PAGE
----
7. If it helps your application it would be fine to separate them! Then you can describe them separately, each with their very own character limit. It really is extremely important to take time and take care when you're describing your ABS items, as I'm sure you've seen recommended here by others. But if you're running out of space for entries, combining your related publications would be a good way to free up some space. Whatever works best for your particular application!
  8. Might be helpful to look at UofTs website and do some exploring before answering the questions. See what's new at UofT and if you like/would fit with their chosen direction.
  9. Would it still be cheaper when you factor in parking? From what I've seen, parking can be pretty ridiculous near DT.
  10. Thanks Sunny and PhD2MD! Spoke to a rep at my bank and she agreed that an invoice of tuition and copy of offer letter could suffice for now as confirmation of enrolment and activation of LOC I think it helped to be able to say that this was sufficient for other students to activate their LOCs. So thanks a lot for your replies! Much appreciated.
  11. I have a question for anyone currently dealing with Scotia and their SPSP. I am working with a branch outside of Toronto (attending UofT), but from what I've read on this thread they are offering the same package offered by Scotia elsewhere and seem to know what they're doing. But I am having trouble getting access to credit before the start of the school year. I am trying to rent a place and get established in Toronto, but can't get a confirmation of enrolment letter. The registrar at UofT has said they can provide confirmation that I have accepted my offer, but can't provide confirmation of enrolment until classes begin. I'm sure other people have run into this issue? Is it possible to get access to credit without a confirmation of enrolment form? If so, how did you do it? I'm worried it may just be because I am dealing with a branch that doesn't deal with this often. Or perhaps this is normal and I just have to suck it up until classes begin? Thanks in advance for your help! Edit: Found it, sort of. http://forums.premed101.com/index.php?/topic/78088-loc-proof-of-enrollment/?hl=%2Bconfirmation+%2Benrolment Thanks anyway!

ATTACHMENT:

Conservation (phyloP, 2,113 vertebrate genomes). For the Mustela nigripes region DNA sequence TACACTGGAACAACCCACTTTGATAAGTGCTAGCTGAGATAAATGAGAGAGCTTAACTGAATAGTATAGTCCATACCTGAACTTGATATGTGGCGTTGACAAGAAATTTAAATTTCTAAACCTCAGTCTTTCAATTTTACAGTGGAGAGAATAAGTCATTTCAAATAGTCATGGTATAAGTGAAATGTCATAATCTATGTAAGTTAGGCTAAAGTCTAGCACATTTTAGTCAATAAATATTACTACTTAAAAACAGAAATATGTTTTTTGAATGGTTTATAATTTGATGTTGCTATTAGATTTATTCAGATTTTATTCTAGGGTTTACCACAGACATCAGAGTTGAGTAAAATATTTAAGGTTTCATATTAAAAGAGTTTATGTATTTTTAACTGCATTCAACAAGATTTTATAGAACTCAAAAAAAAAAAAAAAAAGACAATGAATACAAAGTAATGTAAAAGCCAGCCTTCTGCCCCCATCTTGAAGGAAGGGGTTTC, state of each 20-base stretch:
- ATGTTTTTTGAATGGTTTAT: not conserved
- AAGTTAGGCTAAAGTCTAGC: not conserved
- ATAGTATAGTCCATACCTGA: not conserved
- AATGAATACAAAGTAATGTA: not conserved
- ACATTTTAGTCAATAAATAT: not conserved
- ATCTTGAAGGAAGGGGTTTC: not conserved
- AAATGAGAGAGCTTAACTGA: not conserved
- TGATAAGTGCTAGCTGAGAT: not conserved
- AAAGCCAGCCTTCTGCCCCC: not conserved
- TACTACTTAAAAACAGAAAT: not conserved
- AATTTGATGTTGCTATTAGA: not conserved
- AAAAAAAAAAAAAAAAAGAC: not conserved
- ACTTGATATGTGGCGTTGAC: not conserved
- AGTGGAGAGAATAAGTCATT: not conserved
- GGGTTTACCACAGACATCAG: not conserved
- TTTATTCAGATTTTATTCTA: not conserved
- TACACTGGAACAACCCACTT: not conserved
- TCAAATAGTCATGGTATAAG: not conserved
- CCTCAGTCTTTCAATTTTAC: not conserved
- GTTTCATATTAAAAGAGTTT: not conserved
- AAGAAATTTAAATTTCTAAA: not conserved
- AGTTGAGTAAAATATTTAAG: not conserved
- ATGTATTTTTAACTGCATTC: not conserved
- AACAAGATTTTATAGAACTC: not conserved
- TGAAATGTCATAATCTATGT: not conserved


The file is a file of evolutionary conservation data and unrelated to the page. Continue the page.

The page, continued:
12. Where would you enjoy yourself more? If you're having fun where you are, stay there. If you'd have more fun in MRI or whatever go there. Volunteering at a hospital is in no way a requirement for entry into MD, so do what you enjoy.
  13. Pretty sure this has been asked several times in the forum. AFAIK they are evaluated by separate file reviewers. Best of luck!
  14. I think that writing about the four clusters from UofT is a great way for your referees to frame their letters! One of my referees was a research lead at one of the Ontario medical schools (not UofT), and he was apparently very familiar with the application processes at most, if not all, Ontario med schools. He had written/read many LORs in the past. I sat down and spoke with him before he wrote a letter for me, and he indicated that he would elaborate on my suitability for medicine in terms of the CanMEDS roles in the letter, and that he even tended to break the letters down with headings of the CanMEDs roles. I don't know exactly how he did it, it was probably slightly more subtle than that, but I think that CanMEDS is your best guide for most things on your application, in general. So if you familiarize your referees with the attributes listed in CanMEDS, and they can agree that you possess those qualities, then they should have a good starting point for writing an excellent letter regardless of which schools you submit to. The four clusters from UofT are taken from CanMEDS anyway. So if they write about you and relate your competencies/attitudes to the four clusters, without explicitly stating "I am writing about the four clusters for UofT", then you should have a solid letter written on your behalf. IMO all Ontario schools are looking for CanMEDS, UofT is just the only one that makes it super obvious.